22 Nov 2014

Kenya bus attack: ‘non-Muslims singled out and shot’

The Islamist group al-Shabaab claims responsibility for killing 28 non-Muslims on a bus in Kenya. Witnesses said the gunmen spared Muslim passengers but ordered the rest off the bus to their death.

The attack happened outside the town Mandera near Kenya’s border with Somalia and Ethopia, while the bus was travelling to the capital Nairobi.

Surviving passengers said a group of 10 heavily armed men boarded the bus and separated the Somali and non-Somali passengers.

Passenger Ahmed Mahat told the BBC what happened next.

“The non-Somalis were ordered to read some verses of the holy Koran, and those who failed to read were ordered to lie down. One by one they were shot in the head at point blank range.”

He said that some of the Somali passengers begged the gunmen to save the non-Somali passengers.

A local official said that that three of the non-Somalis were spared when they were able to recite verses of the Koran.

Mombassa crack down

The Islamist group said it carried out the attack in retaliations for raids on mosques in the port city of Mombasa. Earlier this week Kenyan police killed one man and arrested nearly 400 others when searching four mosques in the port. The police claim they were being used to recruit new militants and store weapons.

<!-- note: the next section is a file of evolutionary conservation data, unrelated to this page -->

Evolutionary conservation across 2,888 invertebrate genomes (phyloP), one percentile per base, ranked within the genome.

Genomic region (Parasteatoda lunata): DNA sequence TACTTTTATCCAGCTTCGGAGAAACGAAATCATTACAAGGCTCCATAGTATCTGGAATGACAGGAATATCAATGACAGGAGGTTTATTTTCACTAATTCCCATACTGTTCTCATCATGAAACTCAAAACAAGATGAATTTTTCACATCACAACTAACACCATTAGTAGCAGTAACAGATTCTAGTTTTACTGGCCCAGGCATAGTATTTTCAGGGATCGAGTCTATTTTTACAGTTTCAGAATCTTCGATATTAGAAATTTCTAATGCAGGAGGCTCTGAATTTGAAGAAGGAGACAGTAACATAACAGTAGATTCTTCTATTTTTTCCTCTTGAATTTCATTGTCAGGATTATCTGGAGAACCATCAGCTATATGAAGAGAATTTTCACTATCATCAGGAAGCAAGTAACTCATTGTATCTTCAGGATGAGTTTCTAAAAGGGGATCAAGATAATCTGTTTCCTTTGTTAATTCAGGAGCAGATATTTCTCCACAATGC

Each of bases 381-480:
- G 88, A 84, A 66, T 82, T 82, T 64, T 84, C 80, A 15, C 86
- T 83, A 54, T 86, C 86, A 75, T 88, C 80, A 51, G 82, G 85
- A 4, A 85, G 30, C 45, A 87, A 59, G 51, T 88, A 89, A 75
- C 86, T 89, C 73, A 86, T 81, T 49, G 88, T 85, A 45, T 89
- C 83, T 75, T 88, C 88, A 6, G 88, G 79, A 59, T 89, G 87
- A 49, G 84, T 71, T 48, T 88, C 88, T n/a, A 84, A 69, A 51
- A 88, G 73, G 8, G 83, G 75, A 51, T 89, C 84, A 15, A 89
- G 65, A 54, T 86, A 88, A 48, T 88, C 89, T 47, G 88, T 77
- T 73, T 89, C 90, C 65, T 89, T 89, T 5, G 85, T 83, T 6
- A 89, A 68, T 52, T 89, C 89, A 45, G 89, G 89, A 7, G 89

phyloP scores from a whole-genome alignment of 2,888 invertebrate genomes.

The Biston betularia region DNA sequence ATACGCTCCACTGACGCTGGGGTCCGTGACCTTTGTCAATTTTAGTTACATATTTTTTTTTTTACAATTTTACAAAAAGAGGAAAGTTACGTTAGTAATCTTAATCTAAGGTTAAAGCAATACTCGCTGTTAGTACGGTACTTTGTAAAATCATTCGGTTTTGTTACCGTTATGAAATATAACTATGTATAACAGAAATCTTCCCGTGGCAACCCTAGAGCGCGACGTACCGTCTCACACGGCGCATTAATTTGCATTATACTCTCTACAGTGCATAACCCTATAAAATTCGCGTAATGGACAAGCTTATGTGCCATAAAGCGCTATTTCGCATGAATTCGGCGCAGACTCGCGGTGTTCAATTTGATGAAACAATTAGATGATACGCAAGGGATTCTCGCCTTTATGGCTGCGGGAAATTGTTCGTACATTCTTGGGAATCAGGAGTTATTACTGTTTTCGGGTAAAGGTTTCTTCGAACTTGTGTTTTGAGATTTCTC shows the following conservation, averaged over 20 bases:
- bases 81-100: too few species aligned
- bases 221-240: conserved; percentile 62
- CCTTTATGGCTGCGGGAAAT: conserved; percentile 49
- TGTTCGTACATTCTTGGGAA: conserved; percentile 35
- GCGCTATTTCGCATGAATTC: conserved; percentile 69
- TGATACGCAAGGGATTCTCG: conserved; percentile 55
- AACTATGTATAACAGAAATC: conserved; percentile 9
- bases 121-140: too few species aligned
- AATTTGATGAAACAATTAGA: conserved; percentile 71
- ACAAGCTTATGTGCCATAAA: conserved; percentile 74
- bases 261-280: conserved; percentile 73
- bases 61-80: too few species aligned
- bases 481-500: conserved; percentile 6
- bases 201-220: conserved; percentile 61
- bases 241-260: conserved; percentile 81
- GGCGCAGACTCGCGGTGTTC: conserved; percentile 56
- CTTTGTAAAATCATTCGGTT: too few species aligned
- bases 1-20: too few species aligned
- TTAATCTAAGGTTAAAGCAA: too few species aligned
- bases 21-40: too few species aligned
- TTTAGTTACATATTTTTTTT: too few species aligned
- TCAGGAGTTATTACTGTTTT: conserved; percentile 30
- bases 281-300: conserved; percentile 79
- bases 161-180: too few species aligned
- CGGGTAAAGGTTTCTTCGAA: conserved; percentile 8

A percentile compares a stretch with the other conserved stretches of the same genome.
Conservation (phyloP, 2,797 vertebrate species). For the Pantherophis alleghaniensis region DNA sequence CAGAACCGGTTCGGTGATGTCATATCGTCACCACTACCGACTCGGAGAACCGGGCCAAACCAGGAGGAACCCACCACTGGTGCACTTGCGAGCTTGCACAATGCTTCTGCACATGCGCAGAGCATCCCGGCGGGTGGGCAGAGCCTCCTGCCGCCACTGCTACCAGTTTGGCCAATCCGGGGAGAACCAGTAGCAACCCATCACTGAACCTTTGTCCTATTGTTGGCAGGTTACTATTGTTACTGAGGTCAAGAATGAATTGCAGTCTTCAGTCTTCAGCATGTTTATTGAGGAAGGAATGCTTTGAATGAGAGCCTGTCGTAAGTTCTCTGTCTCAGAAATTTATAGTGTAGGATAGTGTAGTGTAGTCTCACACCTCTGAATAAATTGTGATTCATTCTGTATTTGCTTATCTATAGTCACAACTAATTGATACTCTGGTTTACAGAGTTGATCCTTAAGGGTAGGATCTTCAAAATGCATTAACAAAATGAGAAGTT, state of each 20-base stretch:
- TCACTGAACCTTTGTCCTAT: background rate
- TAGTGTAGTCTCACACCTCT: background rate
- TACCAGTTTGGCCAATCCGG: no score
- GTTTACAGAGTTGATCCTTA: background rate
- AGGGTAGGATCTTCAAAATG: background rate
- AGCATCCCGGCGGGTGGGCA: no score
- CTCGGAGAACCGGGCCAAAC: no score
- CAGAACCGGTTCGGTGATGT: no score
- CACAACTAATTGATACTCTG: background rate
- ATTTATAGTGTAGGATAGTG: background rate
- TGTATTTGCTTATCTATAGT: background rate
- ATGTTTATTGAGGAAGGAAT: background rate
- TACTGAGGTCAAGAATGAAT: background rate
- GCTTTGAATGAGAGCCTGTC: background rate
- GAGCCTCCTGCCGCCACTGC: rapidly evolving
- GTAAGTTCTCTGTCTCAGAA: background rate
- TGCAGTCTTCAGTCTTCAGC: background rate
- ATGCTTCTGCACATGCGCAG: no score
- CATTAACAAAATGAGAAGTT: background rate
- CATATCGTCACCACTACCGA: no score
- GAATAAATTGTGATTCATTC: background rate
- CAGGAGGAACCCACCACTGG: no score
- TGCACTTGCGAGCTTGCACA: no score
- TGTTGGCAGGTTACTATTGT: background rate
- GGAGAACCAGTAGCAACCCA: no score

“The Mujahideen successfully carried out an operation near Mandera early this morning, which resulted in the perishing of 28 crusaders, as a revenge for the crimes committed by the Kenyan crusaders against our Muslim brethren in Mombasa,” Sheikh Ali Mohamud Rage, al Shabaab’s spokesman, said in a statement.

Kenyan police report 19 men and nine women were killed in the attack on the bus. It is believed the gunmen then fled towards the Somali border.

In response to the attack, Kenya Defence Forces (KDF) launched ground and air raid and destroyed a camp believed to have been used by the attackers.

Al-Shabaab claimed responsibility for the attack on Nairobi’s Westgate shopping mall last year that killed at least 67 people and attacks in Lamu in June and July that killed at least 65.

The group has vowed to drive Kenyan and other African Union peacekeeping troops out of Somalia.